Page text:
Louisiana State University Baton Rouge
Baton Rouge, LA
LA, United States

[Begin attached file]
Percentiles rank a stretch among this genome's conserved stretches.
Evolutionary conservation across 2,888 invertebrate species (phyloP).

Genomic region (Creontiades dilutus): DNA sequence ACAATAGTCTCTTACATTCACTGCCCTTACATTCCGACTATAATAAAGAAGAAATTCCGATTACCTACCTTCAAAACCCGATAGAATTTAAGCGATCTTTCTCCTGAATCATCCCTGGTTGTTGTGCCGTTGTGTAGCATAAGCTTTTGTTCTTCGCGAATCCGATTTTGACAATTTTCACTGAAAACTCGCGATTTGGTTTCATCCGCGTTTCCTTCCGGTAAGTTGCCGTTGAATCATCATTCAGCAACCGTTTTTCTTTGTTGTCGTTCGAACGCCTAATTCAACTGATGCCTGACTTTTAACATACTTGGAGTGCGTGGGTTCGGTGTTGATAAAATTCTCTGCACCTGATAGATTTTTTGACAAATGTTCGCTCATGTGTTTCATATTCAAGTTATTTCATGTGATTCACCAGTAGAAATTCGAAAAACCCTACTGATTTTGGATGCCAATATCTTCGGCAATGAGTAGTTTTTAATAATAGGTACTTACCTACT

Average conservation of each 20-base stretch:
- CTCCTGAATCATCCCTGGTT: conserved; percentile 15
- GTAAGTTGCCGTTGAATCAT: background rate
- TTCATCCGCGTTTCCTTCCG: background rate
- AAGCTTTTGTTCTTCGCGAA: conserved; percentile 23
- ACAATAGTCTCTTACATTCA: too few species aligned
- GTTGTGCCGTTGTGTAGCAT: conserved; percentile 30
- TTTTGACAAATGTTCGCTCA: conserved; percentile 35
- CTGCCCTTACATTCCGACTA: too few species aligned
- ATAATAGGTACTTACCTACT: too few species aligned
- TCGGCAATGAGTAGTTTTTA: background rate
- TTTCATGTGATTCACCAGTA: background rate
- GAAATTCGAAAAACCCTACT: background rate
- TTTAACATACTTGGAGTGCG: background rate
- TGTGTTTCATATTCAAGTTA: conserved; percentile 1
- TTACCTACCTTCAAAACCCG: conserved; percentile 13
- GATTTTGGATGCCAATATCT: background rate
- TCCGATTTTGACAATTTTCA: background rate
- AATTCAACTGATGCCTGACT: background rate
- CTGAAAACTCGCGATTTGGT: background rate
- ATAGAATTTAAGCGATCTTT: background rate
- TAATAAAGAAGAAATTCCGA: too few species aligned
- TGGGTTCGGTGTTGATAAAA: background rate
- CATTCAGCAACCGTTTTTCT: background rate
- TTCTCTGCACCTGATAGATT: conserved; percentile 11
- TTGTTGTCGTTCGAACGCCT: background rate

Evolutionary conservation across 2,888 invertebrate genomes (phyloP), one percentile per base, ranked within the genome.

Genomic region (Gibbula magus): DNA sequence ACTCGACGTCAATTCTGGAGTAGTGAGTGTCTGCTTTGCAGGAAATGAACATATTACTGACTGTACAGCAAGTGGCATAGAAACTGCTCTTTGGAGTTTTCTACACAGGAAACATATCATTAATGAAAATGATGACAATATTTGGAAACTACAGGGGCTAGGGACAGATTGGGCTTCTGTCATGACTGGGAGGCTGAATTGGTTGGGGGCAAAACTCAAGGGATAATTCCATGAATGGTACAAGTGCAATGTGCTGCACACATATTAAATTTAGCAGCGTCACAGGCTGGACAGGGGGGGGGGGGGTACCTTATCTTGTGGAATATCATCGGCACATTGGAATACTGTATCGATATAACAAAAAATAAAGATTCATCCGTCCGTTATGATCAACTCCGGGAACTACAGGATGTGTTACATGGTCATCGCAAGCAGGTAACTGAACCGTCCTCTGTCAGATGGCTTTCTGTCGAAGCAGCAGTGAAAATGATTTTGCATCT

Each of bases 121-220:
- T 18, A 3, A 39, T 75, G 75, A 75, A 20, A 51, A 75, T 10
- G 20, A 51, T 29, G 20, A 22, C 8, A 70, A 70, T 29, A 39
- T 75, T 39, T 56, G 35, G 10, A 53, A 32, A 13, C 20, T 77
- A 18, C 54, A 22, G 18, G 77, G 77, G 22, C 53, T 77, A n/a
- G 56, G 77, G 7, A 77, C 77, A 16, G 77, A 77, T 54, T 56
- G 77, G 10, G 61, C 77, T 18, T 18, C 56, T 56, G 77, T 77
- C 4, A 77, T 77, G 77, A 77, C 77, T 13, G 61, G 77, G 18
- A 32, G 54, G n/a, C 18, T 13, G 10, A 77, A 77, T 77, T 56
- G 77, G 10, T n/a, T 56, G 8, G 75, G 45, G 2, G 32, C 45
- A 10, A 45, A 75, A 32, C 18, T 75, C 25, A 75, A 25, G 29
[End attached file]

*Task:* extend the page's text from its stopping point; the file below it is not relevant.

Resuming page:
Abstract: Species trophic specialization, i.e., the tendency of species to interact with few partners, is central to ecological networks and ecosystem functioning. Trophic specialization is intrinsically related with functional redundancy, complementary, and efficiency, driving ecosystem functioning. However, global change is altering trophic specialization across ecosystems, selecting for more generalized communities. Species trophic specialization is not static, and varies depending on the ecological context. Despite this, little is known about the main drivers of species trophic specialization. Some of the main factors that drive specialization include intraguild competition and resource availability. Intraguild competition limits the resource availability, leading to niche partitioning, and greater specialization whereas resource availability increases the partner choice. Here, we studied the effects of intraguild competition and resource availability on trophic specialization using plant-pollinator communities across 24 sites in North and Central Florida during the whole flowering season of 2019. In particular, we studied taxonomic, phylogenetic, and functional specialization of pollinators (i.e., the species, lineages, and functional traits of the plants that pollinators visit). We found that intraguild competition exerts the largest effect on trophic specialization, leading to the higher generalization of pollinator assemblages. Intraguild competition has a high cost, reducing the available floral rewards, and prompting pollinators to visit resources that they would not normally use. This relationship suggests that pollinators have large fundamental niches and are resilient to global change. However, the decrease of species diversity with global change may still decrease pollinator local generalization and alter plant reproduction. The effect of plant resources was less marked, but overall increased pollinator trophic specialization. The effect of plant resources on trophic specialization suggests that pollinators interact with a smaller proportion of the available plants in resource-rich communities.